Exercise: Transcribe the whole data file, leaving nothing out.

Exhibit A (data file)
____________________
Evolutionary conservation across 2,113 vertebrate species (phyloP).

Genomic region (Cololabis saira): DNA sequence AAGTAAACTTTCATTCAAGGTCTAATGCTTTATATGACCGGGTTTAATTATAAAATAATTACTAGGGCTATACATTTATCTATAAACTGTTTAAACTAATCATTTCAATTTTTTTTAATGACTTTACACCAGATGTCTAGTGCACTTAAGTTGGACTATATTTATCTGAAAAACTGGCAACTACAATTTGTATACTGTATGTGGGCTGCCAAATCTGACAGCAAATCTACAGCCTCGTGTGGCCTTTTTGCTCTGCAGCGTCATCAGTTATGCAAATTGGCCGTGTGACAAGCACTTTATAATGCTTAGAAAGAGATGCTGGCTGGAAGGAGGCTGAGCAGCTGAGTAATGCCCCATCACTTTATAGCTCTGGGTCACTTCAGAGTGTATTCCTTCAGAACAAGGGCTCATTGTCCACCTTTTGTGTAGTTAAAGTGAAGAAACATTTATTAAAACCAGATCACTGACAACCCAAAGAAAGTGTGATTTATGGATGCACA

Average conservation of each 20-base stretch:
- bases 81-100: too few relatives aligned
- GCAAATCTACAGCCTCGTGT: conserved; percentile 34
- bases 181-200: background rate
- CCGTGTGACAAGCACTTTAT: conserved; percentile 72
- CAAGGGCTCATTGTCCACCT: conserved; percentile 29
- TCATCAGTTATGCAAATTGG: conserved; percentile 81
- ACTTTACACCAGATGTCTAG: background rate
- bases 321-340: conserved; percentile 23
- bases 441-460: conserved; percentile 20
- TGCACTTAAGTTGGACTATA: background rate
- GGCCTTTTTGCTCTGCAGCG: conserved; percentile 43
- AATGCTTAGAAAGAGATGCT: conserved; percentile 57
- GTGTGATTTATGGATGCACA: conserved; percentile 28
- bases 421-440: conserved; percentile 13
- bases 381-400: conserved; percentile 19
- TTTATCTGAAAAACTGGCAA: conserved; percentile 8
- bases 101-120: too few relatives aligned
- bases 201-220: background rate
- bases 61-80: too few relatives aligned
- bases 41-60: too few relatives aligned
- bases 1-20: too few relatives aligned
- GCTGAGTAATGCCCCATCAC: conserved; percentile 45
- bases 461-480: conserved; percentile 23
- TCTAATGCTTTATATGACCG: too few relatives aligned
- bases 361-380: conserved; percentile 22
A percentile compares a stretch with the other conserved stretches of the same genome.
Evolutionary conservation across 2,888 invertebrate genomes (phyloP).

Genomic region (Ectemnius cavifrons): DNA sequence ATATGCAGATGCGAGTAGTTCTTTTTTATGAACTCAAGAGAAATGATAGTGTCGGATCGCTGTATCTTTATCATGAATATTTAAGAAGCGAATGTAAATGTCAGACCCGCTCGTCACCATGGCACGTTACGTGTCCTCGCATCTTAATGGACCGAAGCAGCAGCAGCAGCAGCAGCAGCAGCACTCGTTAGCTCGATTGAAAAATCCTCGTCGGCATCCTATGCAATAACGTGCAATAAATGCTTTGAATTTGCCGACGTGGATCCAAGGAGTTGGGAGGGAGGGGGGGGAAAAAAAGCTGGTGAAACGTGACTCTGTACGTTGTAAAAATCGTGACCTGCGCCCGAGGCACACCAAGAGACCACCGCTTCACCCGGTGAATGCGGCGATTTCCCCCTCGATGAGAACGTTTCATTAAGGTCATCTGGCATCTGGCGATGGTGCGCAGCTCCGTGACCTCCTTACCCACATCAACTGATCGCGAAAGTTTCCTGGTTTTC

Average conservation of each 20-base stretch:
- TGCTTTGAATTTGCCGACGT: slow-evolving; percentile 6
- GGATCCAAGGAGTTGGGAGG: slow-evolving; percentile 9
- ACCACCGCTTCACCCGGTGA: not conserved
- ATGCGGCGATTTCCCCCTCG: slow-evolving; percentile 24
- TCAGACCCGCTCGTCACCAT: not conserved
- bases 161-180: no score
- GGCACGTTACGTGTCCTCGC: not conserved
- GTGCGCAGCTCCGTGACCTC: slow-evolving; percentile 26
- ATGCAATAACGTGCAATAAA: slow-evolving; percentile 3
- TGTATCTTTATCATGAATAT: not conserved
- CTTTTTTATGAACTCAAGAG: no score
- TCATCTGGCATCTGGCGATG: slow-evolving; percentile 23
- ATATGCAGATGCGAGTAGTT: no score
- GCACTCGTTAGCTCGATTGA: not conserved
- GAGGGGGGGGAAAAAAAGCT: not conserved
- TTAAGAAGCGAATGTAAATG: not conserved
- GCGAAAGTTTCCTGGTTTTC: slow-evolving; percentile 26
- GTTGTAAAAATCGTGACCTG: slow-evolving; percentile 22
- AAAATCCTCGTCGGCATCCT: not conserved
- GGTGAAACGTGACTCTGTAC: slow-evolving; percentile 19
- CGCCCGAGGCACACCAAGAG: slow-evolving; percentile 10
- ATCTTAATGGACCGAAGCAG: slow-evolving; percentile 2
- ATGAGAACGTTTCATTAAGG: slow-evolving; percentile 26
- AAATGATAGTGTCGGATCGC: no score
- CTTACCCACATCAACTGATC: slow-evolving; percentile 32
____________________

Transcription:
Evolutionary conservation across 2,113 vertebrate species (phyloP).

Genomic region (Cololabis saira): DNA sequence AAGTAAACTTTCATTCAAGGTCTAATGCTTTATATGACCGGGTTTAATTATAAAATAATTACTAGGGCTATACATTTATCTATAAACTGTTTAAACTAATCATTTCAATTTTTTTTAATGACTTTACACCAGATGTCTAGTGCACTTAAGTTGGACTATATTTATCTGAAAAACTGGCAACTACAATTTGTATACTGTATGTGGGCTGCCAAATCTGACAGCAAATCTACAGCCTCGTGTGGCCTTTTTGCTCTGCAGCGTCATCAGTTATGCAAATTGGCCGTGTGACAAGCACTTTATAATGCTTAGAAAGAGATGCTGGCTGGAAGGAGGCTGAGCAGCTGAGTAATGCCCCATCACTTTATAGCTCTGGGTCACTTCAGAGTGTATTCCTTCAGAACAAGGGCTCATTGTCCACCTTTTGTGTAGTTAAAGTGAAGAAACATTTATTAAAACCAGATCACTGACAACCCAAAGAAAGTGTGATTTATGGATGCACA

Average conservation of each 20-base stretch:
- bases 81-100: too few relatives aligned
- GCAAATCTACAGCCTCGTGT: conserved; percentile 34
- bases 181-200: background rate
- CCGTGTGACAAGCACTTTAT: conserved; percentile 72
- CAAGGGCTCATTGTCCACCT: conserved; percentile 29
- TCATCAGTTATGCAAATTGG: conserved; percentile 81
- ACTTTACACCAGATGTCTAG: background rate
- bases 321-340: conserved; percentile 23
- bases 441-460: conserved; percentile 20
- TGCACTTAAGTTGGACTATA: background rate
- GGCCTTTTTGCTCTGCAGCG: conserved; percentile 43
- AATGCTTAGAAAGAGATGCT: conserved; percentile 57
- GTGTGATTTATGGATGCACA: conserved; percentile 28
- bases 421-440: conserved; percentile 13
- bases 381-400: conserved; percentile 19
- TTTATCTGAAAAACTGGCAA: conserved; percentile 8
- bases 101-120: too few relatives aligned
- bases 201-220: background rate
- bases 61-80: too few relatives aligned
- bases 41-60: too few relatives aligned
- bases 1-20: too few relatives aligned
- GCTGAGTAATGCCCCATCAC: conserved; percentile 45
- bases 461-480: conserved; percentile 23
- TCTAATGCTTTATATGACCG: too few relatives aligned
- bases 361-380: conserved; percentile 22
A percentile compares a stretch with the other conserved stretches of the same genome.
Evolutionary conservation across 2,888 invertebrate genomes (phyloP).

Genomic region (Ectemnius cavifrons): DNA sequence ATATGCAGATGCGAGTAGTTCTTTTTTATGAACTCAAGAGAAATGATAGTGTCGGATCGCTGTATCTTTATCATGAATATTTAAGAAGCGAATGTAAATGTCAGACCCGCTCGTCACCATGGCACGTTACGTGTCCTCGCATCTTAATGGACCGAAGCAGCAGCAGCAGCAGCAGCAGCAGCACTCGTTAGCTCGATTGAAAAATCCTCGTCGGCATCCTATGCAATAACGTGCAATAAATGCTTTGAATTTGCCGACGTGGATCCAAGGAGTTGGGAGGGAGGGGGGGGAAAAAAAGCTGGTGAAACGTGACTCTGTACGTTGTAAAAATCGTGACCTGCGCCCGAGGCACACCAAGAGACCACCGCTTCACCCGGTGAATGCGGCGATTTCCCCCTCGATGAGAACGTTTCATTAAGGTCATCTGGCATCTGGCGATGGTGCGCAGCTCCGTGACCTCCTTACCCACATCAACTGATCGCGAAAGTTTCCTGGTTTTC

Average conservation of each 20-base stretch:
- TGCTTTGAATTTGCCGACGT: slow-evolving; percentile 6
- GGATCCAAGGAGTTGGGAGG: slow-evolving; percentile 9
- ACCACCGCTTCACCCGGTGA: not conserved
- ATGCGGCGATTTCCCCCTCG: slow-evolving; percentile 24
- TCAGACCCGCTCGTCACCAT: not conserved
- bases 161-180: no score
- GGCACGTTACGTGTCCTCGC: not conserved
- GTGCGCAGCTCCGTGACCTC: slow-evolving; percentile 26
- ATGCAATAACGTGCAATAAA: slow-evolving; percentile 3
- TGTATCTTTATCATGAATAT: not conserved
- CTTTTTTATGAACTCAAGAG: no score
- TCATCTGGCATCTGGCGATG: slow-evolving; percentile 23
- ATATGCAGATGCGAGTAGTT: no score
- GCACTCGTTAGCTCGATTGA: not conserved
- GAGGGGGGGGAAAAAAAGCT: not conserved
- TTAAGAAGCGAATGTAAATG: not conserved
- GCGAAAGTTTCCTGGTTTTC: slow-evolving; percentile 26
- GTTGTAAAAATCGTGACCTG: slow-evolving; percentile 22
- AAAATCCTCGTCGGCATCCT: not conserved
- GGTGAAACGTGACTCTGTAC: slow-evolving; percentile 19
- CGCCCGAGGCACACCAAGAG: slow-evolving; percentile 10
- ATCTTAATGGACCGAAGCAG: slow-evolving; percentile 2
- ATGAGAACGTTTCATTAAGG: slow-evolving; percentile 26
- AAATGATAGTGTCGGATCGC: no score
- CTTACCCACATCAACTGATC: slow-evolving; percentile 32